Chelsea Clinton tweeted about the woman holding aloft the bloody severed mock head of the President. “This is vile and wrong. It is never funny to joke about killing a President,” she said. Her star rose several notches in my eyes. After all, if anyone should be excused for wanting Trump’s head on a platter, it is she, daughter of the woman who went down in a contest deemed crooked.
Instantly, there were other tweets. One woman said: “I can’t stand you, Chelsea, but thank you for this tweet.” This is another reason her star rose in my eyes. She knew before she said it that her words would be used to her disadvantage by political enemies, yet she said it anyway. You can’t say anything these days without some yoyo cherry-picking your words to find what fits an opposing agenda.
But sometimes visceral moral reactions trump everything else. Perhaps that was true of Trump himself, who positively lost it upon seeing gassed children in Syria, and lobbed missiles galore - in the process, overturning the meme that he was Putin’s lapdog (unbelievably, cynics charged that he did it for that sole reason).
Some feminists charged that the severed head was payback for Trump’s own words of a certain reporter, saying that blood flowed from her - whatever. Sure enough, remarks don’t get much cruder than that (well – one of his did), but it still falls short of appearing to endorse assassination. Besides, he tried to backtrack from that remark; it was just meant to convey that she was acting as a madwoman. He meant any orifice – maybe ears, maybe nose. Did anyone believe him? Who can say what his meaning was? I often employ the power of words to suggest an image I do not state. However, I also (who hasn’t?) said something blunderingly inappropriate without having had that intent at all.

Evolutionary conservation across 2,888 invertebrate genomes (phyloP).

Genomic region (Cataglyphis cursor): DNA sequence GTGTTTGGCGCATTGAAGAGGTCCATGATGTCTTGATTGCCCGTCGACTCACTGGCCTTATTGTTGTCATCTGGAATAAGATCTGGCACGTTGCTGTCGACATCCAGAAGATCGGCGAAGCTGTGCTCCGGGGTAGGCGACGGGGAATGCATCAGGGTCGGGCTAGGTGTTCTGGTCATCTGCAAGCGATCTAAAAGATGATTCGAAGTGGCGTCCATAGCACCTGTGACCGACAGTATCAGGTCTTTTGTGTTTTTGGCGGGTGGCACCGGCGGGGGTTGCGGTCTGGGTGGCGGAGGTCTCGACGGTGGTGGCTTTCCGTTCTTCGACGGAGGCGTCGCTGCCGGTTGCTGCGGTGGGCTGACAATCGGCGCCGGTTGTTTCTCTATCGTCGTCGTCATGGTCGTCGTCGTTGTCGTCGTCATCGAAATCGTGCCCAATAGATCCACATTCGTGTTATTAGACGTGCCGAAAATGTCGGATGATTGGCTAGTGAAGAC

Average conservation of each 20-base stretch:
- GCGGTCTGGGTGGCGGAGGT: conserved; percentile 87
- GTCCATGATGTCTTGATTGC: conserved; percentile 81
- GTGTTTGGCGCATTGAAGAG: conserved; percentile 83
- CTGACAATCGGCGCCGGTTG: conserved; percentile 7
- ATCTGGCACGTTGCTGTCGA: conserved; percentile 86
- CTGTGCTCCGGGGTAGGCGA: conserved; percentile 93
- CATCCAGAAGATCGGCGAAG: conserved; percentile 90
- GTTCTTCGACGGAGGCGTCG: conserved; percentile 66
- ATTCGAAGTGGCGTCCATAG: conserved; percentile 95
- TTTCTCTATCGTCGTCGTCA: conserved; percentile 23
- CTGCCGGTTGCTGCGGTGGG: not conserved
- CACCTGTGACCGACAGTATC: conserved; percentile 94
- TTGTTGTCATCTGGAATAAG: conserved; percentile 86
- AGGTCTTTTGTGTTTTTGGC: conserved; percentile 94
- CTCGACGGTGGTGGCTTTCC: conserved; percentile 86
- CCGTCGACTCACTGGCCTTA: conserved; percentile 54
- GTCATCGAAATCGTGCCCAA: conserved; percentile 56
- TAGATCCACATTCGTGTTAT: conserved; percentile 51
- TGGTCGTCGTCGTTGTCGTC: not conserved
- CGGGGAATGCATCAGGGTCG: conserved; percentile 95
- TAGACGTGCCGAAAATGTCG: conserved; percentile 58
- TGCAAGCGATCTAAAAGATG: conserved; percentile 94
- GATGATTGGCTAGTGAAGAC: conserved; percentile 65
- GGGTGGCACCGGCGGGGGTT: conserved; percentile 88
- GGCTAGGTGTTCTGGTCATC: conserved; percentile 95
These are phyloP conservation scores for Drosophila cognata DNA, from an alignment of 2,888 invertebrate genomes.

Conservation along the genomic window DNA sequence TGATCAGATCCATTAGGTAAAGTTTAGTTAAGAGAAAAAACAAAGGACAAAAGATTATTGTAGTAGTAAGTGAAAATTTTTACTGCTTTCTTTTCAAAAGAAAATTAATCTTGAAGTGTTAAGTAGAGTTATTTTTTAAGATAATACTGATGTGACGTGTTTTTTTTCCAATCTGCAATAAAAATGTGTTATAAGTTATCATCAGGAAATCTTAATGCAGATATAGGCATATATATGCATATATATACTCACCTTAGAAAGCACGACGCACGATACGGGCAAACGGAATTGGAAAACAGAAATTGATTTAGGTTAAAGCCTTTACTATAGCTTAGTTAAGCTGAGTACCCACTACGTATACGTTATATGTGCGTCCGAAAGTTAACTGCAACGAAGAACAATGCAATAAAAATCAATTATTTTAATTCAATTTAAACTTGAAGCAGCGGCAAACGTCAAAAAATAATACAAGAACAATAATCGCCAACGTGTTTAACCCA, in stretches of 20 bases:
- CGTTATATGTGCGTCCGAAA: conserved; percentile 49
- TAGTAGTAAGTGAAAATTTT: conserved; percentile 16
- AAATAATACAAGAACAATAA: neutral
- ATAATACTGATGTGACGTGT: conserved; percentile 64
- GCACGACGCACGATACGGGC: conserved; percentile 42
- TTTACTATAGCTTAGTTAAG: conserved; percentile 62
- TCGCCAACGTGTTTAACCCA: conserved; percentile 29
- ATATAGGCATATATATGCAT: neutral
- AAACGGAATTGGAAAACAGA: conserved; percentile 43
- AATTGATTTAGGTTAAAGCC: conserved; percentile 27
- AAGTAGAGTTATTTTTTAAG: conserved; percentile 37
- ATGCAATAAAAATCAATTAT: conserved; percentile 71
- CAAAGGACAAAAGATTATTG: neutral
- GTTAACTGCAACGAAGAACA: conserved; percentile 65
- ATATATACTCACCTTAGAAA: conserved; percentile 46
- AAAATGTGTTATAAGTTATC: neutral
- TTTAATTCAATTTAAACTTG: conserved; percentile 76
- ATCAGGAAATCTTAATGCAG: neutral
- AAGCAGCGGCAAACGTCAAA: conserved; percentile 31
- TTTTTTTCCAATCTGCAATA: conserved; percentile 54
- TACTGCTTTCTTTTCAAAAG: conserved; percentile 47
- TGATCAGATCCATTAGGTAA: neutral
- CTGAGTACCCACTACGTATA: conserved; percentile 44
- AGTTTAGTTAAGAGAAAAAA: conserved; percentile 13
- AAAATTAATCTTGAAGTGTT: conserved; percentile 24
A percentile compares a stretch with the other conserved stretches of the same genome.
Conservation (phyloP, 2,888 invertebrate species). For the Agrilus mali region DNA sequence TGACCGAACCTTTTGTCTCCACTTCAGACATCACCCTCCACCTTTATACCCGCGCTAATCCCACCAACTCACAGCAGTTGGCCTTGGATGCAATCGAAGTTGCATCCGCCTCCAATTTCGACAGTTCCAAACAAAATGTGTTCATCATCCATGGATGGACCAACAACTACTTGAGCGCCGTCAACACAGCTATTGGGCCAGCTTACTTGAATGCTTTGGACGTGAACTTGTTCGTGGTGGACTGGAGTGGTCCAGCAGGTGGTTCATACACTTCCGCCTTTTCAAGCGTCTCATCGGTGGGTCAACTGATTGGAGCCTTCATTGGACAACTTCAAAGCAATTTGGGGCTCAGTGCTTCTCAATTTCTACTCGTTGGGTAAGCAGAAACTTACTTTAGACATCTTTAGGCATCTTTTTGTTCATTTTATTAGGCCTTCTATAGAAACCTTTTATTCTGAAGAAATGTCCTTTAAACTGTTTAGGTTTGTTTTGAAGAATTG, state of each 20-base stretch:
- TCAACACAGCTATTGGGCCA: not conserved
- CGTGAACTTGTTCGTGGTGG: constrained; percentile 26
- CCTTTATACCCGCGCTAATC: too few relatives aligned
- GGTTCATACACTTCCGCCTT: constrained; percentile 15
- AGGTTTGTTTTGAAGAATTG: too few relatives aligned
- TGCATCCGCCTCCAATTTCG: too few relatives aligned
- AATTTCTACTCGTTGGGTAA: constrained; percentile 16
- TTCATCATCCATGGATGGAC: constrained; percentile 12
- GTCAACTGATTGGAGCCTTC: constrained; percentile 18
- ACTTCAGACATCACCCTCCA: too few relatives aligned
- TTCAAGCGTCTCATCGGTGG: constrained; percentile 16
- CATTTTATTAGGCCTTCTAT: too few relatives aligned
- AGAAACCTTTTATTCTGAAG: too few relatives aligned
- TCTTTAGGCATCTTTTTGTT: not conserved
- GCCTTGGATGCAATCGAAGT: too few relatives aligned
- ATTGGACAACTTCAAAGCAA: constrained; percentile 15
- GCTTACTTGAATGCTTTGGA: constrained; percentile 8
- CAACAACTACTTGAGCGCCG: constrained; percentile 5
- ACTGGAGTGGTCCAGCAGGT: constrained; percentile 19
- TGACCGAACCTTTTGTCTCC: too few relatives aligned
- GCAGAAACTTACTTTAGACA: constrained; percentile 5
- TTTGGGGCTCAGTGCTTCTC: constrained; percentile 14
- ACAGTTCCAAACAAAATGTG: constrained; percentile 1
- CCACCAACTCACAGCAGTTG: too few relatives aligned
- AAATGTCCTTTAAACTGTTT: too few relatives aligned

A day after the comedienne’s stunt, it turned out that the 10-year-old had seen it and was traumatized, his mother responding as a lioness will when her cub is traumatized. Is child abuse yet ‘just one of those things’ that authorities will shrug off? Not to mention the Secret Service. Faced with a barrage of condemnation, some sincere, some self-serving, Ms. Griffin did the only thing she could do. She collapsed. In a way, it is not her fault. She is an illustration of why your mother told you to not hang out with those nasty kids down the street – they’re going to get you into trouble. They will pull nasty pranks, egging each other on, until one of them goes too far and is busted.
This should have been called out long ago, even before Cobert offered his lovable jibe on the President doing oral sex on Putin. Ms. Griffin one-upped her nasty friends, but not by much. The tone was set for her long ago. Stephen Cobert, far from being called to account, saw his ratings spike upwards. Why should not Ms. Griffin have thought the same would happen for her? This is not to say that Griffin should be cut slack on this account. Rather, the net of accountability should be broadened.
Look for Trump to get a boost out of this in the court of public opinion. When he carries on about being the most beset upon President in history, it will be a little hard to tell him he doesn’t know what he is talking about.